Working with both ancient trade routes and existing locations means that cartography is a vital aspect of my practice. Lines and spaces are always displayed together, as inevitably they come hand in hand: I travel in lines through spaces; I display my findings in lines within the gallery space; and sometimes display individual spaces (boxes and cabinets) in lines (rows and columns). Grids and lines are inherent for the systematicity of my practice.

I use maps to illustrate how I theoretically travel several places at once. By mapping one place and time on top of another, I am conceptually able to visit the varying geographical and chronological reference points that my findings present to me. Creating these maps has become more than constructing simply cartographic diagrams: they have evolved into visualisations of associations. The points on the map are experiential references rather than just illustrating coordinates. At each point I piece together the jigsaw of my strange genealogy by linking the history I can physically access, to the history that is displaced and fragmented in another time and place on the Silk Road.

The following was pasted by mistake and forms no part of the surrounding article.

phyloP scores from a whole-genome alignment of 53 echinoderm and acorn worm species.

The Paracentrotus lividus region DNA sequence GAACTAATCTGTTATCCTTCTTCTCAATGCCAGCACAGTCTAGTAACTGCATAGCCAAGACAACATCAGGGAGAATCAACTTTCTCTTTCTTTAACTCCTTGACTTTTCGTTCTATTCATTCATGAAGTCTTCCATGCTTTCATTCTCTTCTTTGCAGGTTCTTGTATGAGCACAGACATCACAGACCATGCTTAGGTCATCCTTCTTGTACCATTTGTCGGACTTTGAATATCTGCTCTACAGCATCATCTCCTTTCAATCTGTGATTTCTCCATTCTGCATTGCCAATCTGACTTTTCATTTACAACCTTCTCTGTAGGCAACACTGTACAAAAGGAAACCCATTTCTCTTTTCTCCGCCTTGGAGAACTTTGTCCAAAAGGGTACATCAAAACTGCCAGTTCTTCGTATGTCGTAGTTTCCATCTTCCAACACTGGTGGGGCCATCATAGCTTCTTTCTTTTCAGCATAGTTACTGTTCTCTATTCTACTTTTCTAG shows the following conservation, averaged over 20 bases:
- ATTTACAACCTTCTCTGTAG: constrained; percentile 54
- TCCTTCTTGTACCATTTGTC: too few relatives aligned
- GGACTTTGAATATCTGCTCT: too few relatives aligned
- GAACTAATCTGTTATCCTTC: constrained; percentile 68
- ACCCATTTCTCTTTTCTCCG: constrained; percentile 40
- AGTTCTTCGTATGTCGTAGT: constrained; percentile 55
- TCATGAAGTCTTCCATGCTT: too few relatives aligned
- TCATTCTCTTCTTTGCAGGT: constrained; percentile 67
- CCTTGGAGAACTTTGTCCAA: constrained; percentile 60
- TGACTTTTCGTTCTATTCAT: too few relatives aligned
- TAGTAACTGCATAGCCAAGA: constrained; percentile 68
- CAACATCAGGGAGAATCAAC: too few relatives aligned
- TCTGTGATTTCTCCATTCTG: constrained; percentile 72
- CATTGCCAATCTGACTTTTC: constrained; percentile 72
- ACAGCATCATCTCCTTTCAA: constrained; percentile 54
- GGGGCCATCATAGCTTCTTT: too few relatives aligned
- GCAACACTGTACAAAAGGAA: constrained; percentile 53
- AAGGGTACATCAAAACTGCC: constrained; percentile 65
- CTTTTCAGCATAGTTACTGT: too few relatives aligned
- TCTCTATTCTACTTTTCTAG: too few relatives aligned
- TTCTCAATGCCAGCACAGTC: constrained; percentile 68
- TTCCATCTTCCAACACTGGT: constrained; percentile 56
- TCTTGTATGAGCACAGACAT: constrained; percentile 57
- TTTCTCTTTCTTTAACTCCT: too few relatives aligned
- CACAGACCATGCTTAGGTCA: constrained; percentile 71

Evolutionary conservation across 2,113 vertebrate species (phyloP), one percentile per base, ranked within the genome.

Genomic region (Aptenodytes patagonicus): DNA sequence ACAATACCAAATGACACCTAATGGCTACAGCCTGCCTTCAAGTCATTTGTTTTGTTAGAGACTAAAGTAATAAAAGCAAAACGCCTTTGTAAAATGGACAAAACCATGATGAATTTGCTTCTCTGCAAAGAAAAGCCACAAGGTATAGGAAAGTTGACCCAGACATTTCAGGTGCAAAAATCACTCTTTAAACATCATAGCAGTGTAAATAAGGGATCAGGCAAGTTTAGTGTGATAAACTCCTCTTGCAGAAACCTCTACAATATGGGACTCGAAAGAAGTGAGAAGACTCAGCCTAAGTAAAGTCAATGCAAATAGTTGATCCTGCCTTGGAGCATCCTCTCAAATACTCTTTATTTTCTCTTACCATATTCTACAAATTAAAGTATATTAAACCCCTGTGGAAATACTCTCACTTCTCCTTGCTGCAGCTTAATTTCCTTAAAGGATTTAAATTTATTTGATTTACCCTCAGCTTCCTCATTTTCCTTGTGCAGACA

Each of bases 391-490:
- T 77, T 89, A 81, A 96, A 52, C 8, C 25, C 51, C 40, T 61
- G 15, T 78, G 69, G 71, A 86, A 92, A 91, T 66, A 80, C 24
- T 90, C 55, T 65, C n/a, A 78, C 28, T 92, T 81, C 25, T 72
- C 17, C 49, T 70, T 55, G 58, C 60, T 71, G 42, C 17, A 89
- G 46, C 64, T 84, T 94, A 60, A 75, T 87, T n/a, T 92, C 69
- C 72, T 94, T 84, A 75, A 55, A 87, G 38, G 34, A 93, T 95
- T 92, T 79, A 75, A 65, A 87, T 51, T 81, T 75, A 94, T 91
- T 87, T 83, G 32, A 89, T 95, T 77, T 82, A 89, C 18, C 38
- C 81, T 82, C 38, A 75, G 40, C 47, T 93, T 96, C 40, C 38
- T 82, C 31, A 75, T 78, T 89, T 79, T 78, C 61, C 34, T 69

This journey spans three locations & era’s: The Ancient Silk Road, Medieval Devon, and present day Alston Farm. Each era intertwines, and the lines of the map form a web of time and place.

The visited examples of the Three Hares as Devonian church roof bosses form the locations for which to select my objects. I take a fragment of each church to serve as a relic of my pilgrimage. The corresponding points on the Silk Road govern the rules for which I select an object and the narrative I embed it with. I may be in Tufan, where wheat was a prevalent produce to be traded along the Silk Road. Lastly, the corresponding locations on Alston Farm is where I find my artefacts. It is by linking the reference points of the map with their corresponding findings in the form of found objects and their subsequent narratives, that the map begins to make sense.